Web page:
Good morning Everyone!
A conversation with Kristina over at Family.Work.Life about whether camping in a trailer or motor home as opposed to a tent is “real” camping reminded me of a story from early on my married life.
When we moved back to Alabama from North Carolina in 1991, we ended up living in Alexander City, a town at the north end of Lake Martin, which is a huge man-made lake that powers three dams for the Alabama Power Company. We decided to fulfill a dream of Mark’s, and bought a brand-new boat 1989 Bayliner. Because it had been in the local boat shop’s inventory for almost three years, we managed to get quite a good deal on it.
One of the best places to enjoy Lake Martin is at Wind Creek, a state park with hundreds of camp sites, very nice boat launch facilities and just about anything else you could ever want from a state park on a lake.
Our family at that time consisted of three: Mark, me and our first dog, Shadow. Shadow loved riding in the boat. Mark and I decided one weekend in March that we would go camping at Wind Creek in the new four person tent we had bought, and bring the boat along with us.
It sounded like a great idea, but it wasn’t. Wind Creek’s name, at least in March, is not meant to be aesthetically pleasing but rather descriptive, and with the prime camping spot we rented at the tip of the point, we had no shelter at all from the apparently gale force winds.
After a great deal of difficulty, we managed to get the tent put up and myself and Shadow deposited inside it to keep it from blowing away (yes, Shadow would have been enough but there was no way that dog was going to stay inside the tent by herself in that kind of wind.). Mark then started to light the barbecue grill outside the tent while I talked to him through the door, but the wind was so strong we couldn’t keep a flame lit. He finally gave up and took off into town to bring us back a pizza.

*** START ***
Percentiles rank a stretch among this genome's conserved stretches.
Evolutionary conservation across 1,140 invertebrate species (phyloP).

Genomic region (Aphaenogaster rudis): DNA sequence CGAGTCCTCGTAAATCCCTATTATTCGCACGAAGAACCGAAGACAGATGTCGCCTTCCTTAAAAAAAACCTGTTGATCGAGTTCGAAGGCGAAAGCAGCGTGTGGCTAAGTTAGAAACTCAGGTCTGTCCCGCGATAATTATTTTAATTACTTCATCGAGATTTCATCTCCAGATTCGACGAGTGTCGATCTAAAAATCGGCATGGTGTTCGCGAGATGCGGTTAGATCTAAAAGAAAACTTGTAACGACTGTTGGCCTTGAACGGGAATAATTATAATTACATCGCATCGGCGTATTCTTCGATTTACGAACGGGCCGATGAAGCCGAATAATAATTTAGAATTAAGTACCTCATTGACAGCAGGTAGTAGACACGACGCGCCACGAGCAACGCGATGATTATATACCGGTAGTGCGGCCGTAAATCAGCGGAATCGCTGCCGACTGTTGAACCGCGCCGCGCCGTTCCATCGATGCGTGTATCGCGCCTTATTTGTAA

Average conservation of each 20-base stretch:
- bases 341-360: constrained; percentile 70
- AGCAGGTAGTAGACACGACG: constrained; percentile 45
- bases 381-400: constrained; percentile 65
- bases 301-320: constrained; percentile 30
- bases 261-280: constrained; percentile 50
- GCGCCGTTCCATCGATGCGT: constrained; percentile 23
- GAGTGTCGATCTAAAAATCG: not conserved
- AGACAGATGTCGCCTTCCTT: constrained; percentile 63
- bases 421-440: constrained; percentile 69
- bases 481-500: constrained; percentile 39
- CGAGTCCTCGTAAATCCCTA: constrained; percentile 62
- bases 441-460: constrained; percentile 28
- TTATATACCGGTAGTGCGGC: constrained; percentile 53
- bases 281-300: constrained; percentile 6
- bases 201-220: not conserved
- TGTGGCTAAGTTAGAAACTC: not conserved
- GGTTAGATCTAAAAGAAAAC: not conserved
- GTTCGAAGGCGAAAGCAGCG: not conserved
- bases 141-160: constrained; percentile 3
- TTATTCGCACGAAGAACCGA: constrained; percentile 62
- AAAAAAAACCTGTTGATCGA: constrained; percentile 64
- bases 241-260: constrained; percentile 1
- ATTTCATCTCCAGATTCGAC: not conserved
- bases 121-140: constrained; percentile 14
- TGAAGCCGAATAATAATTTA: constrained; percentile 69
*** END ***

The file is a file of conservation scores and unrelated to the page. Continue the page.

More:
While he was gone, I shivered in the tent and listened to the wind roar through the pine trees and pull at our tent. Once I had to slip outside to rescue various substantial camping paraphernalia that the wind had decided to play catch with, but fortunately the tent didn’t fly away too. The entire time, Shadow was by my side, looking at me with sad eyes that plainly said,” We have a perfectly good house only miles from here; why on earth are we sitting out here in the wilderness fighting the wind?” The best answer I could give her was that we were waiting for pizza.
Once Mark got back with the pizza, we ate it, sharing the obligatory portion with Shadow, who was somewhat mollified by our peace offering until the wind managed to rip out one of the tent stakes even with three of us in the tent. It tickled me so much that I started laughing non-stop. I was pretty useless from that point forward in any attempt to set the tent back to rights.
We finally conceded defeat about ten p.m., loaded everything back up into our pick-up truck and boat, and headed back into town, with a very relieved dog sitting in my lap.
I don’t remember us ever trying to camp again until we bought our first trailer. I don’t even remember myself wanting to try camping again until I had a trailer, although I’m sure I mentioned it at least once or twice.
And that, my friends, is “Mark and Nancy’s Great Camping Adventure!”
Have a great day!